In the early 1950's, the threat of Communism created an air of paranoia in the United States and exploiting those fears was Senator Joseph McCarthy of Wisconsin. However, CBS reporter Edward R. Murrow and his producer Fred W. Friendly decided to take a stand and challenge McCarthy and expose him for the fear monger he was. However, their actions took a great personal toll on both men, but they stood by their convictions and helped to bring down one of the most controversial senators in American history.Written by
Brian Washington <Sargebri@att.net>
When the CBS staff is watching See It Now on a regular TV set, the set is tuned to Channel 10. In New York this ran on Channel 2. See more »
In 1935, Ed Murrow began his career with CBS. When World War II broke out, it was his voice that brought the Battle of Britain home to us, through his "This Is London" radio series. He started with us all, many of us here tonight, when television was in its infancy, with the news documentary show, "See It Now." He threw stones at giants. Segregation, exploitation of migrant workers, apartheid, J. Edgar Hoover, not the least of which, his historical fight with Senator McCarthy. He ...
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Even the rating band at the tail of the film is in black and white. See more »
Rarely when an actor tries to direct does it work, and when it does you get "character study" without all the supporting scaffold a real filmmaker would provide.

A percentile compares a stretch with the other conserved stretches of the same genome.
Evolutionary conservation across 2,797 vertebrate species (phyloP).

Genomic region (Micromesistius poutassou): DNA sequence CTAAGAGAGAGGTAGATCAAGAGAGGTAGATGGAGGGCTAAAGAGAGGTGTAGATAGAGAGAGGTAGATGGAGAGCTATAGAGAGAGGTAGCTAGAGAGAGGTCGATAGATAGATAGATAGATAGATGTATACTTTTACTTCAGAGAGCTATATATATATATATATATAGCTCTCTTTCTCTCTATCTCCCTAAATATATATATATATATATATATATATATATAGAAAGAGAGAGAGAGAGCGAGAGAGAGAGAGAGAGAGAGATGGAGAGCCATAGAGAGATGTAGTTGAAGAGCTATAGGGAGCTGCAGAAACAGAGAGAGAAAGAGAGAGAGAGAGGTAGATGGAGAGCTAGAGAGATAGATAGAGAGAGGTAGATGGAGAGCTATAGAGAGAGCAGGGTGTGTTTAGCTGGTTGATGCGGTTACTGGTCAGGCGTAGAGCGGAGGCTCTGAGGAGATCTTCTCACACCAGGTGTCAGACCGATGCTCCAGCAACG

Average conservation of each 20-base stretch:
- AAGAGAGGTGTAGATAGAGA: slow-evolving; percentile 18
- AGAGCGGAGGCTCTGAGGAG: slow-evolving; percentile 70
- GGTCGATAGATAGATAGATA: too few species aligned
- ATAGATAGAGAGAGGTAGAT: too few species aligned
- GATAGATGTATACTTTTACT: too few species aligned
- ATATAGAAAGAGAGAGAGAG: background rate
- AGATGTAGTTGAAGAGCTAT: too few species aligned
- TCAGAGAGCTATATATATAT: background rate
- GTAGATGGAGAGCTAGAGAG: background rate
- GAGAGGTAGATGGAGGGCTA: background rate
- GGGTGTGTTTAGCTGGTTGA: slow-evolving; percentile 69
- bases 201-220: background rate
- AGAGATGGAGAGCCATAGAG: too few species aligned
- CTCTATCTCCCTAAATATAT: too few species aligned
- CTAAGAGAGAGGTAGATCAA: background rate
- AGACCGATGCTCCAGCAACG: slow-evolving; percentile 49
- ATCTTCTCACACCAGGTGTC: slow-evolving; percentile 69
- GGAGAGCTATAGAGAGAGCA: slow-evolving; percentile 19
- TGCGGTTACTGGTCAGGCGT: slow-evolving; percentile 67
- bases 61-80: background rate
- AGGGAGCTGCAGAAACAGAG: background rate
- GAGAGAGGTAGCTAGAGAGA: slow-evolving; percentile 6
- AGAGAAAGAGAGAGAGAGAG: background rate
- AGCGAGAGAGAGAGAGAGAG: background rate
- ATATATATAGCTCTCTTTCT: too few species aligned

Clooney is a smart man who knows this. So he structures his projects in ways that are well serviced by what he has to give. The last one was an actor playing a character who created a character within. The structure of the thing was all focused on building and exploiting those ambiguities.
Especially clever were the staging devices. Many were novel and a few were particularly striking.
Now this is a more serious, but has the same values. It is after all a character study, and one that deals with these same two worlds. The man when off the camera, and the man on. Fabricated truth as an act by politicians. "Journalism" as way of piercing through those layers.
Two evils, McCarthy and Paley. Clooney's point is that control over the pipeline is what matters in delivering the "real." So he works with some very studied staging. This movie has some of the best staging in recent memory. It must have taken forever to set the angles and lighting. Fortunately these are so powerful that no scene needs more than two setups. This is the way this cinematographer works for PT Andersen too.
The switch in lighting from when Murrow is on the air to just after he goes off is rather thrilling: both are intense, in fact the on-air lighting is stark. But there is a powerful and visible shift from external to internal energy.
If you just saw the script as words on a page, it would seem boring and preachy. It is the staging that makes this thing come alive, that gives a container for the great acting. The only actor who seems off is McCarthy, which is telling.
I have the book Clooney's dad wrote about movies. Fortunately the son has better insights into what works and what doesn't, and has good intuitions about what to attempt.
Ted's Evaluation -- 3 of 3: Worth watching.
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